Aspiring wireless broadband provider Clearwire (NASDAQ:CLWR) is adding a new chapter to its story. Wait, scratch that -- this is becoming a full-on saga, with multiple plots in motion. On one hand, the company continues to burn hundreds of millions in cash as it builds up markets for its service. On the other hand, it's struck a major new deal to consolidate industry players.

On the financial front, Clearwire's revenue leapt 76% from a year ago, to $51.5 million, as it picked up 48,000 net new subscribers this quarter. The cost of providing service soared 128%, however, dragging gross margins down to 26% of revenue. To help improve cash return on investments, Clearwire avoided launching any new markets this quarter, focusing instead on scaling up current markets to improve margins

As promised, the company reined in expenses and slowed development of new markets, evidenced by a mere 44% increase in selling, general and administrative expenses. Greater spectrum lease expenses and debt service nearly doubled the bottom-line losses, though, as the company reported a net loss of $176.4 million.  

Just as with Sprint Nextel (NYSE:S), investors are largely looking beyond the big blotches of red ink covering Clearwire's financials. Clearwire's future seemed murky only a few months back, when its partnership with Sprint was shuttered and credit markets tightened up like a snare drum, but today's outlook is much different. WiMAX advocates have struck a bold new collaboration, including outside investment from cable firms Comcast (NASDAQ:CMCSA) and Time Warner Cable (NYSE:TWC) -- companies that currently compete with Clearwire's offerings.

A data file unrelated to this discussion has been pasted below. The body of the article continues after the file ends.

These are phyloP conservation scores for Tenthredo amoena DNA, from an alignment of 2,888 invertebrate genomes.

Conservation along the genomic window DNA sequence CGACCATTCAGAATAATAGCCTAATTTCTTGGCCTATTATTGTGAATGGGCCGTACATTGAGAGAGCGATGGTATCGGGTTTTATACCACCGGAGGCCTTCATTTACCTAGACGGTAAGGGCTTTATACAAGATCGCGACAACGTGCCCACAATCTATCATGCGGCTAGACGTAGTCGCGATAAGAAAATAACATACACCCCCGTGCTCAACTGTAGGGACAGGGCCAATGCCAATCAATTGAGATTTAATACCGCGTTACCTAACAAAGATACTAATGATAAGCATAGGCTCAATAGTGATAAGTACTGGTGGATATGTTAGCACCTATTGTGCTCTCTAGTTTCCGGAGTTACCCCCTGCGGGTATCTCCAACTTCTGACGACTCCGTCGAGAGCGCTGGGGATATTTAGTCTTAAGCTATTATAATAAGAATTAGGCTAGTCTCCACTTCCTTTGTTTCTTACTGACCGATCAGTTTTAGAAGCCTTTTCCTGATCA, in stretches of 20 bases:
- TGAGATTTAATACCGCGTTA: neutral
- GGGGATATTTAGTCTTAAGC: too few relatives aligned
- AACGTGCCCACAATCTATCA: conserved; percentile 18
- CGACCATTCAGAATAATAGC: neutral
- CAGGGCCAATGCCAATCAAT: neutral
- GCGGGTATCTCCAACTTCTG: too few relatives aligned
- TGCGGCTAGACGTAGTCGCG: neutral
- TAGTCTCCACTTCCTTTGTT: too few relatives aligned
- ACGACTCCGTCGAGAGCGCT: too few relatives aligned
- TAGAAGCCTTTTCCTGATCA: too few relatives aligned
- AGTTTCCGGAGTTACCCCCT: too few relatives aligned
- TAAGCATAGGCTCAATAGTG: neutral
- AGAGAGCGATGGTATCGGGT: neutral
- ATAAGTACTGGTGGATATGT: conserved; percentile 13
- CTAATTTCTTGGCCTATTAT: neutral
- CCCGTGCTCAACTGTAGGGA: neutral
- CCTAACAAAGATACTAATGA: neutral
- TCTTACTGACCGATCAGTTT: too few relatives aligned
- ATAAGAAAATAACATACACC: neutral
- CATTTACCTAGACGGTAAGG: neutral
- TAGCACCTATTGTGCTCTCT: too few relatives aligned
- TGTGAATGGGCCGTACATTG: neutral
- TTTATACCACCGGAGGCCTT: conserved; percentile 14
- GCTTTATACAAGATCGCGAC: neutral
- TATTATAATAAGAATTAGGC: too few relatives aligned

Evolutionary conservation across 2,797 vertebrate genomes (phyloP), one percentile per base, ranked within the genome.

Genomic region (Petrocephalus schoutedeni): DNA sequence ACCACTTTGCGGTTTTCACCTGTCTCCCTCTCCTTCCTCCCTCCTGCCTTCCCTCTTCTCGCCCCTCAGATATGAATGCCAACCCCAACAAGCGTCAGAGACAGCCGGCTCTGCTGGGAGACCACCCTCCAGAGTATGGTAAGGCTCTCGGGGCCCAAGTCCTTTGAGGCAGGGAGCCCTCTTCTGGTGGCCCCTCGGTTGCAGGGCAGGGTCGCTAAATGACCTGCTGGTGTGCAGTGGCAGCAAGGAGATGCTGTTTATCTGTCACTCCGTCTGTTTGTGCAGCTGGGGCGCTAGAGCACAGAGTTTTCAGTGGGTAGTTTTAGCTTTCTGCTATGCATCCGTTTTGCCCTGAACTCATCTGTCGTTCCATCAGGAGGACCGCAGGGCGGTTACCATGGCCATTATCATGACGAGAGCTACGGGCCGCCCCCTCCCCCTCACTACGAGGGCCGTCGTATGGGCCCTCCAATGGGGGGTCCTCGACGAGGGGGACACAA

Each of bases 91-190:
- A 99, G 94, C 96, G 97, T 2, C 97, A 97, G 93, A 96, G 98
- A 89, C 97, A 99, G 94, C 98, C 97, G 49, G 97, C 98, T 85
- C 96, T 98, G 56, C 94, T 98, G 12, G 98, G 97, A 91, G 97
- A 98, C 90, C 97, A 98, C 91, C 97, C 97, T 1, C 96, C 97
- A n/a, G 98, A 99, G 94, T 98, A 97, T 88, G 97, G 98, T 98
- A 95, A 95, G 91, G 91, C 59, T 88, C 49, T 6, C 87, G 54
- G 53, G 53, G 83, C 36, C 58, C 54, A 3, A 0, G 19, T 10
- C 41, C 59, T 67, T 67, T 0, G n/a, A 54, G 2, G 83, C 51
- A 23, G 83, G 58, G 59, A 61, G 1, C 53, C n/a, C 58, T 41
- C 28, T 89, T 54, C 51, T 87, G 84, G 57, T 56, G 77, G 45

Like a resurging racer that moves up to challenge the lone leader, the addition of cable players and the infusion of cash and spectrum into the new, proposed Clearwire make the industry's race toward the next generation of wireless services interesting again. With traditional telecom providers AT&T (NYSE:T), Verizon (NYSE:VZ), and other telecom industry incumbents aligning behind an alternative next-generation standard called LTE, battle lines are now more clearly being drawn across industries.

The next few quarters will be consumed by the transition to the new company, one in which current Clearwire shareholders will only have a minor, 27% stake. But the addition of cash, spectrum and other assets will be a tremendous boost to the spread of WiMAX-based services. If the deal gets finished, investors will have a more viable contender in the space.

Call up more Foolishness: